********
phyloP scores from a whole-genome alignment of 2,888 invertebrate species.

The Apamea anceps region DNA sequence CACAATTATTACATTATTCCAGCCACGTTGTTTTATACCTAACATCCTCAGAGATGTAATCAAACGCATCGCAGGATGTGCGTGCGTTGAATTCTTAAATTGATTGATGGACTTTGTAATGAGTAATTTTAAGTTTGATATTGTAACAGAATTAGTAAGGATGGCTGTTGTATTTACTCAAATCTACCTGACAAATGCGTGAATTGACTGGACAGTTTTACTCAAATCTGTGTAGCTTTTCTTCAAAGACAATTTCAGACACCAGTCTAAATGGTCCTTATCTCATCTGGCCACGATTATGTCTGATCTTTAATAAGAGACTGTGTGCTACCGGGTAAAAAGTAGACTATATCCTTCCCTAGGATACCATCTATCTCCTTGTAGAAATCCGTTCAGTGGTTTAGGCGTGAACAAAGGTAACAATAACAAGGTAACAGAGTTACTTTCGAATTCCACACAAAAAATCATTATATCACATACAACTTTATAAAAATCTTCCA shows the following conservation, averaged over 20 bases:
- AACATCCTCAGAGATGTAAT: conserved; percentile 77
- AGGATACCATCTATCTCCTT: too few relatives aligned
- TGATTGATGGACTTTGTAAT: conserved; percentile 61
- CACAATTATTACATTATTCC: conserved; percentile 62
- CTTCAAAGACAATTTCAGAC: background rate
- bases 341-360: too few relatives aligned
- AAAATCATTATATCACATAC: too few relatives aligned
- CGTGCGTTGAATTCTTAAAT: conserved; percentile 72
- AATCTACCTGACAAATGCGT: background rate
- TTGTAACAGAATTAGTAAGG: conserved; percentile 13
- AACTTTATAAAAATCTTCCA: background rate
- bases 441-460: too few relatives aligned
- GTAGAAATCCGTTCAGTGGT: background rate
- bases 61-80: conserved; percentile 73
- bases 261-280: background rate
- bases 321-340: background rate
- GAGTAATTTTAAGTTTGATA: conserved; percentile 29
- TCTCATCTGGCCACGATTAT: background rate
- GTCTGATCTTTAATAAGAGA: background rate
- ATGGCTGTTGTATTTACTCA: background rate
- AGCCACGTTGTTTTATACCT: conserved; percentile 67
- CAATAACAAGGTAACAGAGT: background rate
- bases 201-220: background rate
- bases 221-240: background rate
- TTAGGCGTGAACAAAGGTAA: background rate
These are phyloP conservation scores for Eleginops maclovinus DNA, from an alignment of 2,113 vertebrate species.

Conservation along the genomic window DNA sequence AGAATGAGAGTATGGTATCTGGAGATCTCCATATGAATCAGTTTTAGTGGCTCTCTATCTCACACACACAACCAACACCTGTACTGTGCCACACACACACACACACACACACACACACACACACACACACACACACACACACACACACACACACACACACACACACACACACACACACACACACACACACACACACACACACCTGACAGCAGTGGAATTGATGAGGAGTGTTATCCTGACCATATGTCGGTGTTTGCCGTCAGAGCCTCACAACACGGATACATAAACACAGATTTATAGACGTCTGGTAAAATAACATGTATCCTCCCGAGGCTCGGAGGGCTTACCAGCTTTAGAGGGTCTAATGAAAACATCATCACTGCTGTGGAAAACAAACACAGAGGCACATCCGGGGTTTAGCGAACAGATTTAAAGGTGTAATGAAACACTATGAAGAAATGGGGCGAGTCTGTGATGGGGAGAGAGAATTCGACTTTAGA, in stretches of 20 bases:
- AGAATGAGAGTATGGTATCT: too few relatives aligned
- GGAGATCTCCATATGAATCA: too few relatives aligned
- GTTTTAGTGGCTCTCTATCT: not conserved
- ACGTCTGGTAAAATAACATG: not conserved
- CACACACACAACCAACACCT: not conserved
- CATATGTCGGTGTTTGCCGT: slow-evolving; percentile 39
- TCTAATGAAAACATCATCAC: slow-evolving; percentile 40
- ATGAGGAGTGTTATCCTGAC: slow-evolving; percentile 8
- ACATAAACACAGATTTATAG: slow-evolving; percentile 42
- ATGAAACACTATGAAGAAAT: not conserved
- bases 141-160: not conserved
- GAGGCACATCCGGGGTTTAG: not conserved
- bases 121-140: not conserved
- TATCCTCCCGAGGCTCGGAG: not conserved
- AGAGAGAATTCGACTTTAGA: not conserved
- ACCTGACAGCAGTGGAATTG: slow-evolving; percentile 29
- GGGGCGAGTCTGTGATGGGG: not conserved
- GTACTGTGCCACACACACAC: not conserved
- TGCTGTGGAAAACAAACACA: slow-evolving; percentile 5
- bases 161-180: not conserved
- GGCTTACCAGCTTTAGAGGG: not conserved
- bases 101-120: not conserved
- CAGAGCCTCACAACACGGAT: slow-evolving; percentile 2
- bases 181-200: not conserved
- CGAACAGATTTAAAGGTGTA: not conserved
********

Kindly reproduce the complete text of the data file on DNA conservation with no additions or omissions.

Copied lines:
phyloP scores from a whole-genome alignment of 2,888 invertebrate species.

The Apamea anceps region DNA sequence CACAATTATTACATTATTCCAGCCACGTTGTTTTATACCTAACATCCTCAGAGATGTAATCAAACGCATCGCAGGATGTGCGTGCGTTGAATTCTTAAATTGATTGATGGACTTTGTAATGAGTAATTTTAAGTTTGATATTGTAACAGAATTAGTAAGGATGGCTGTTGTATTTACTCAAATCTACCTGACAAATGCGTGAATTGACTGGACAGTTTTACTCAAATCTGTGTAGCTTTTCTTCAAAGACAATTTCAGACACCAGTCTAAATGGTCCTTATCTCATCTGGCCACGATTATGTCTGATCTTTAATAAGAGACTGTGTGCTACCGGGTAAAAAGTAGACTATATCCTTCCCTAGGATACCATCTATCTCCTTGTAGAAATCCGTTCAGTGGTTTAGGCGTGAACAAAGGTAACAATAACAAGGTAACAGAGTTACTTTCGAATTCCACACAAAAAATCATTATATCACATACAACTTTATAAAAATCTTCCA shows the following conservation, averaged over 20 bases:
- AACATCCTCAGAGATGTAAT: conserved; percentile 77
- AGGATACCATCTATCTCCTT: too few relatives aligned
- TGATTGATGGACTTTGTAAT: conserved; percentile 61
- CACAATTATTACATTATTCC: conserved; percentile 62
- CTTCAAAGACAATTTCAGAC: background rate
- bases 341-360: too few relatives aligned
- AAAATCATTATATCACATAC: too few relatives aligned
- CGTGCGTTGAATTCTTAAAT: conserved; percentile 72
- AATCTACCTGACAAATGCGT: background rate
- TTGTAACAGAATTAGTAAGG: conserved; percentile 13
- AACTTTATAAAAATCTTCCA: background rate
- bases 441-460: too few relatives aligned
- GTAGAAATCCGTTCAGTGGT: background rate
- bases 61-80: conserved; percentile 73
- bases 261-280: background rate
- bases 321-340: background rate
- GAGTAATTTTAAGTTTGATA: conserved; percentile 29
- TCTCATCTGGCCACGATTAT: background rate
- GTCTGATCTTTAATAAGAGA: background rate
- ATGGCTGTTGTATTTACTCA: background rate
- AGCCACGTTGTTTTATACCT: conserved; percentile 67
- CAATAACAAGGTAACAGAGT: background rate
- bases 201-220: background rate
- bases 221-240: background rate
- TTAGGCGTGAACAAAGGTAA: background rate
These are phyloP conservation scores for Eleginops maclovinus DNA, from an alignment of 2,113 vertebrate species.

Conservation along the genomic window DNA sequence AGAATGAGAGTATGGTATCTGGAGATCTCCATATGAATCAGTTTTAGTGGCTCTCTATCTCACACACACAACCAACACCTGTACTGTGCCACACACACACACACACACACACACACACACACACACACACACACACACACACACACACACACACACACACACACACACACACACACACACACACACACACACACACACACACCTGACAGCAGTGGAATTGATGAGGAGTGTTATCCTGACCATATGTCGGTGTTTGCCGTCAGAGCCTCACAACACGGATACATAAACACAGATTTATAGACGTCTGGTAAAATAACATGTATCCTCCCGAGGCTCGGAGGGCTTACCAGCTTTAGAGGGTCTAATGAAAACATCATCACTGCTGTGGAAAACAAACACAGAGGCACATCCGGGGTTTAGCGAACAGATTTAAAGGTGTAATGAAACACTATGAAGAAATGGGGCGAGTCTGTGATGGGGAGAGAGAATTCGACTTTAGA, in stretches of 20 bases:
- AGAATGAGAGTATGGTATCT: too few relatives aligned
- GGAGATCTCCATATGAATCA: too few relatives aligned
- GTTTTAGTGGCTCTCTATCT: not conserved
- ACGTCTGGTAAAATAACATG: not conserved
- CACACACACAACCAACACCT: not conserved
- CATATGTCGGTGTTTGCCGT: slow-evolving; percentile 39
- TCTAATGAAAACATCATCAC: slow-evolving; percentile 40
- ATGAGGAGTGTTATCCTGAC: slow-evolving; percentile 8
- ACATAAACACAGATTTATAG: slow-evolving; percentile 42
- ATGAAACACTATGAAGAAAT: not conserved
- bases 141-160: not conserved
- GAGGCACATCCGGGGTTTAG: not conserved
- bases 121-140: not conserved
- TATCCTCCCGAGGCTCGGAG: not conserved
- AGAGAGAATTCGACTTTAGA: not conserved
- ACCTGACAGCAGTGGAATTG: slow-evolving; percentile 29
- GGGGCGAGTCTGTGATGGGG: not conserved
- GTACTGTGCCACACACACAC: not conserved
- TGCTGTGGAAAACAAACACA: slow-evolving; percentile 5
- bases 161-180: not conserved
- GGCTTACCAGCTTTAGAGGG: not conserved
- bases 101-120: not conserved
- CAGAGCCTCACAACACGGAT: slow-evolving; percentile 2
- bases 181-200: not conserved
- CGAACAGATTTAAAGGTGTA: not conserved